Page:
Recorded bat calls in Petersburg are shown by color on this map. Courtesy of ADF&G

A program to document bats in Southeast Alaska is starting up again this year. Over the last three years, the program has been creating a baseline of data in the hopes that a deadly bat virus can be prevented. KFSK’s Angela Denning has more:

Over 30 Petersburg residents are gathered at the local library to learn about bats and a volunteer citizen’s science program. It’s coordinated seasonally through the Alaska Department of Fish and Game but relies heavily on local volunteers like Sunny Rice. She participated last year which meant hooking up acoustic bat equipment to her car and driving slowly down a logging road on Mitkof Island for about an hour.

“When a bat comes its really clear what it is,” Rice said. “So then you’ve heard it and you keep driving around and you’re sort of guessing, if you’re familiar with where you are, ‘Oh, I totally think there’s going to be bats here or maybe there’s going to be bats at this place where I go berry picking,’ so it’s like a treasure hunt kind of.”

Her results were uploaded into an online database that includes information from surveys all over the region.

Southeast Alaska has five main bat species which mostly roost in trees during the summer days and hibernate through the winter in cracks in rocks, talus slopes, and stumps. This creates consistent temperatures and humidity throughout the winter. But the mothers use maternity roosts that are a little warmer, usually in old growth snags on the south side of trees.

southeast’s bat call results are broken down by species. Courtesy of ADF&G

Driving surveys are being done in five communities in Southeast. Over 150 volunteers have recorded over 1,700 bat calls. Most of those were identified by species. The survey has found that most bats are Little Brown Bats except in Sitka, which had more silver-haired bats.

Little brown bats were found all along Petersburg’s route but silver-haired bats were found only on the back Three Lakes Loop portion.

The survey found just one hoary bat in the entire region, which was in Haines last year.

Scientists are in a hurry to learn about Alaska’s populations because of a fungal disease called White Nose Syndrome. Since the disease was discovered a decade ago, it’s wiped out seven and half million bats in the Lower 48. It irritates the bats, causing them to wake early from hibernation and then they starve from lack of food. It can also affect the skin of their wings.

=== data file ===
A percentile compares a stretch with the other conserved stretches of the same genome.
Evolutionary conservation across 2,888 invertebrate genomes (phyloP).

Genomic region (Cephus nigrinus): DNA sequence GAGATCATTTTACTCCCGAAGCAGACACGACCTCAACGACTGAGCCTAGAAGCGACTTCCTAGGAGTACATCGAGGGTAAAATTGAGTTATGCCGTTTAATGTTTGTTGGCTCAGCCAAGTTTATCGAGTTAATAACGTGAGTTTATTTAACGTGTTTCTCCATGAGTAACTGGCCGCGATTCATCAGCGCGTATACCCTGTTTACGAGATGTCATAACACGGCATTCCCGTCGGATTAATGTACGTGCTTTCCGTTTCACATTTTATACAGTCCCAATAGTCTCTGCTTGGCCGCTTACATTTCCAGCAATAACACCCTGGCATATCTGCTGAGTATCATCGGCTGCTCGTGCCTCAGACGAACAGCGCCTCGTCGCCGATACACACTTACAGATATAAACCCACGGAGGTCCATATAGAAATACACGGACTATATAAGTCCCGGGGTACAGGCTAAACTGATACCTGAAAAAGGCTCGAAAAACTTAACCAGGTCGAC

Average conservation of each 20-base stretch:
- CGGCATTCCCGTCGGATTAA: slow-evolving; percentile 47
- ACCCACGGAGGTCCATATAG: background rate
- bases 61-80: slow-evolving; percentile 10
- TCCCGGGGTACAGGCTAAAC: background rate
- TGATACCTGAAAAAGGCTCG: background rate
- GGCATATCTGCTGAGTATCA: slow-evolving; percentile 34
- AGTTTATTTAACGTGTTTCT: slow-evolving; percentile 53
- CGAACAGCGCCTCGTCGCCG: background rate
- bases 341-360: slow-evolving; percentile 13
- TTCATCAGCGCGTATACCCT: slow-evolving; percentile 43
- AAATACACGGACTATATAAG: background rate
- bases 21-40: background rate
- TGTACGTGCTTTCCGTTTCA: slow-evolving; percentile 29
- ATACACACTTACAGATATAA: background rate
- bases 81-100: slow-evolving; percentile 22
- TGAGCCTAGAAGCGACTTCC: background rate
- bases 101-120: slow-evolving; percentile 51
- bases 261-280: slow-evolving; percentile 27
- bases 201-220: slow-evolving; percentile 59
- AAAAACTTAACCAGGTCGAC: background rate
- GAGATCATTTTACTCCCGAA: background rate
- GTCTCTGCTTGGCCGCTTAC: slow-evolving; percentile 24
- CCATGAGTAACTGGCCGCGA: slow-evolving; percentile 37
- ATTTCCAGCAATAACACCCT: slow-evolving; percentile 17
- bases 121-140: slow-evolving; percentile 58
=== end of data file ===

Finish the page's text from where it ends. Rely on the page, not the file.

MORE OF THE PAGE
Bats can’t take that kind of pressure because they don’t multiply very quickly. The most common species in Southeast—the Little Brown Bat—lives for over thirty years and the females have only one pup per year.

Volunteer bat surveys are starting to paint a picture of what bats are like in the Southeast. Courtesy of ADF&G

“And so we’re racing against the clock,” says Tory Rhoads, a scientist with the state, “to try and establish any information we can about bat populations in the event that White Nose Syndrome comes to Alaska.”

Besides collecting regional data, Fish and Game has partnered with British Columbia on educating the public about bat trans-locations. That’s when bats accidentally hitch a ride in things like rolled up camping gear or in Christmas trees from farms and end up hundreds of miles away. Rhoads says the bats most common mode of hitchhiking is by boat.

“Given that Southeast Alaska is a very maritime dependent industry not just with our cargo but also with our fishing vessels a lot of which are docked down in Washington over winter and then come here in the Spring that is where we are most vulnerable,” Rhoads said. “And it isn’t too far of a stretch to say that if White Nose comes to Alaska it could very, very likely be by way of a stowaway bat on a ship somewhere.”

So why care about bats?

Well, for one thing, all of Southeast’s bats are major insect eaters. Just one bat can eat 5,000 insects a night. They navigate in the dark using sound or echolocation. They make clicking noises and those sound waves bounce off objects letting them know where things are.

Steve Lewis with the Alaska Department of Fish and Game has been studying bats for over 20 years.

He takes out a little metal box that fits in your hand. This bat detector can translate bat calls into something human ears can hear. He asks a boy in the front row to lightly rub his fingers in front of the speaker.

A bat detector like this is used in the driving survey to record bat calls. Photo/Angela Denning

“I’m going to divide the sound of your fingers by eight,” Lewis tells the boy.

The box is used during the driving surveys, attached to the top of a volunteer’s car. It records bat calls while a GPS tracks the location. Volunteers cover the same route, at the same 20 mile per hour speed at the same time of day, 45 minutes after sunset.

Lewis, Rhoads and their colleagues use the winter months to sift through all of the collected data. The information is uploaded online for the public to view.

The bat survey equipment can be checked out through the Petersburg library. It’s reserved for a week at a time April through August. The volunteer coordinator is Chris Weiss. Volunteers in Juneau, Haines, Sitka, and Wrangell are also participating in the program.